The authorities in the country or territory you’re travelling to are responsible for setting and enforcing the rules for entry. If you’re unclear about any aspect of the entry requirements, or you need further reassurance, you’ll need to contact the embassy, high commission or consulate of the country or territory you’re travelling to.

You should also consider checking with your transport provider or travel company to make sure your passport and other travel documents meet their requirements.

Visas

Martinique is an Overseas Department of France (départements d’outre-mer).  If your passport describes you as a British Citizen you will not need a visa to enter Martinque. Other British passport holders should check the current entry requirements on the website of the French Foreign Ministry and if necessary confirm with the nearest French diplomatic mission.

Passport validity

Your passport should be valid for the proposed duration of your stay. No additional period of validity beyond this is required.

Yellow fever certificate requirements

Check whether you need a yellow fever certificate by visiting the National Travel Health Network and Centre’s TravelHealthPro website.

UK Emergency Travel Documents

UK ETDs are accepted for entry, airside transit and exit from Martinique.

Health

Visit your health professional at least 4 to 6 weeks before your trip to check whether you need any vaccinations or other preventive measures. Country specific information and advice is published by the National Travel Health Network and Centre on the TravelHealthPro website and by NHS (Scotland) on the fitfortravel website. Useful information and advice about healthcare abroad is also available on the NHS Choices website.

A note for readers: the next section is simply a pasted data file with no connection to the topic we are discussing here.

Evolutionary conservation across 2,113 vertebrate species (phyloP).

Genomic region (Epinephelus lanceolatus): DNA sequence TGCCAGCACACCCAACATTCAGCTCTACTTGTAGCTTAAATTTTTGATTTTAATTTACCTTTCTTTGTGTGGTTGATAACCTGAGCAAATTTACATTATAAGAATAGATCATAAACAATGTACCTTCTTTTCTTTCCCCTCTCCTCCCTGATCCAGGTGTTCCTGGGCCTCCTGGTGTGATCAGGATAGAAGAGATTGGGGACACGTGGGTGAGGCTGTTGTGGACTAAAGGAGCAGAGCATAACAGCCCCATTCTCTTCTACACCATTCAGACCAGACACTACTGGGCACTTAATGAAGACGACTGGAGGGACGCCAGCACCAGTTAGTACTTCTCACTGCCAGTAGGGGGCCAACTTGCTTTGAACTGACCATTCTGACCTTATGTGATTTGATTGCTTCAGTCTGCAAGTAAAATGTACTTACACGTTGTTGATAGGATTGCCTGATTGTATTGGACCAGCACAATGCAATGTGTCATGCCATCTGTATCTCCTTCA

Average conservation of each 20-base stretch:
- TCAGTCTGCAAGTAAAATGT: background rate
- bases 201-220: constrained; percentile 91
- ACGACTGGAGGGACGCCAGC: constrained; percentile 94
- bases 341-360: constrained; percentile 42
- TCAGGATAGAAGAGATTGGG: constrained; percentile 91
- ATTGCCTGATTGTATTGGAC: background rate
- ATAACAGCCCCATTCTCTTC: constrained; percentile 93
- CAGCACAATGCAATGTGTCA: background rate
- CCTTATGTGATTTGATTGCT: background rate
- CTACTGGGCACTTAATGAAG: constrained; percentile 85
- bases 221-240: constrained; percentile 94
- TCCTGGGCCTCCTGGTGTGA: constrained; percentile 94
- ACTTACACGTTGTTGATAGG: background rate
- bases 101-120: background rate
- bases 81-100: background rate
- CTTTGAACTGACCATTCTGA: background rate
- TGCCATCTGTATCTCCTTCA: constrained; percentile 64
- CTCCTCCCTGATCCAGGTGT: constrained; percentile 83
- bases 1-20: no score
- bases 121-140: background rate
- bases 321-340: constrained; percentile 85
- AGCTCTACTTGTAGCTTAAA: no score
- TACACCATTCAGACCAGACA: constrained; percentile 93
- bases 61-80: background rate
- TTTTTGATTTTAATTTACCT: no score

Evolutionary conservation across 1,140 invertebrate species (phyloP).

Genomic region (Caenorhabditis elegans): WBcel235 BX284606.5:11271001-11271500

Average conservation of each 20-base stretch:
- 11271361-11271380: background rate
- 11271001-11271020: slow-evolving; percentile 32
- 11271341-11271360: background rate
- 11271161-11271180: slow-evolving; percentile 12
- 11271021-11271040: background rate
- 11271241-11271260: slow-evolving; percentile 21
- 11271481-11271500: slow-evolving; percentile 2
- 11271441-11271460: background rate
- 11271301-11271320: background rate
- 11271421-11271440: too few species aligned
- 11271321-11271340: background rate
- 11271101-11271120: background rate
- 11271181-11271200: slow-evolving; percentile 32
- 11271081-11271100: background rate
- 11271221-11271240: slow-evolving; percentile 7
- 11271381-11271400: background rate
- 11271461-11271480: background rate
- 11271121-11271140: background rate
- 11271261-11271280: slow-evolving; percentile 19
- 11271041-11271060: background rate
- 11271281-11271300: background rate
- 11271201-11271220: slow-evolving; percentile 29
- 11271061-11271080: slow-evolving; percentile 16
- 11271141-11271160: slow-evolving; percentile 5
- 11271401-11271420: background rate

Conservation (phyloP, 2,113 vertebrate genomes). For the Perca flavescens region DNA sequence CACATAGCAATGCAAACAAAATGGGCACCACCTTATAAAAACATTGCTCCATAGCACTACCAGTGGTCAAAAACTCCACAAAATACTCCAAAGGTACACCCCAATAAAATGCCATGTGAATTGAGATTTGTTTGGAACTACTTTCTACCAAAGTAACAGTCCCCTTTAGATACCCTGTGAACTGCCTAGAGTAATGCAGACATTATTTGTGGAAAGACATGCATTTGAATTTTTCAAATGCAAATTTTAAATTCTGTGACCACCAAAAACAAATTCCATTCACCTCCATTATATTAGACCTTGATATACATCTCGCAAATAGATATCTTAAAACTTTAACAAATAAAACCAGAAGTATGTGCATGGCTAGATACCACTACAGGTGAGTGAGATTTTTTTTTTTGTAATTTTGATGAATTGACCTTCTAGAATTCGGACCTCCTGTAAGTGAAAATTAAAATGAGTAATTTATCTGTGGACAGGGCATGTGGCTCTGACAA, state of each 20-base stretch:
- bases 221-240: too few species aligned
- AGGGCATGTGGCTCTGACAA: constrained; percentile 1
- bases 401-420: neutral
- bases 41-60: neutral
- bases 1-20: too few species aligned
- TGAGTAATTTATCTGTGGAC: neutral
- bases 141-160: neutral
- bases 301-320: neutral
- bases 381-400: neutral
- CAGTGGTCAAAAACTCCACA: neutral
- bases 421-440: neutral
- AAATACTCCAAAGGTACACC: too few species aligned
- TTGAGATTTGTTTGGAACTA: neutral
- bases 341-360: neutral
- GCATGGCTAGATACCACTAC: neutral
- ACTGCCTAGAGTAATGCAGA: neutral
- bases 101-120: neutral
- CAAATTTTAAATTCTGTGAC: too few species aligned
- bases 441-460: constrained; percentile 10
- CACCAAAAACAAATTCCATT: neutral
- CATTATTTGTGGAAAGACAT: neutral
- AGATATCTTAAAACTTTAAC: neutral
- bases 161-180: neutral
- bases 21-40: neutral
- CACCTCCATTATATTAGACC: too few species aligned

UK health authorities have classified Martinique as having a risk of Zika virus transmission. For more information and advice visit the National Travel Health Network and Centre website.

Cases of Chikungunya virus have been confirmed in Martinique and the number of reported cases in the region is increasing. You should take steps to avoid being bitten by mosquitoes.

Dengue fever is common on Martinique. This is a mosquito-borne virus. Follow the advice from local authorities. If you display symptoms, consult a doctor.

General health care facilities, including emergency services in hospitals, and the availability of doctors, are very good and of an equivalent standard to those found in mainland France. Specialist treatment is also available.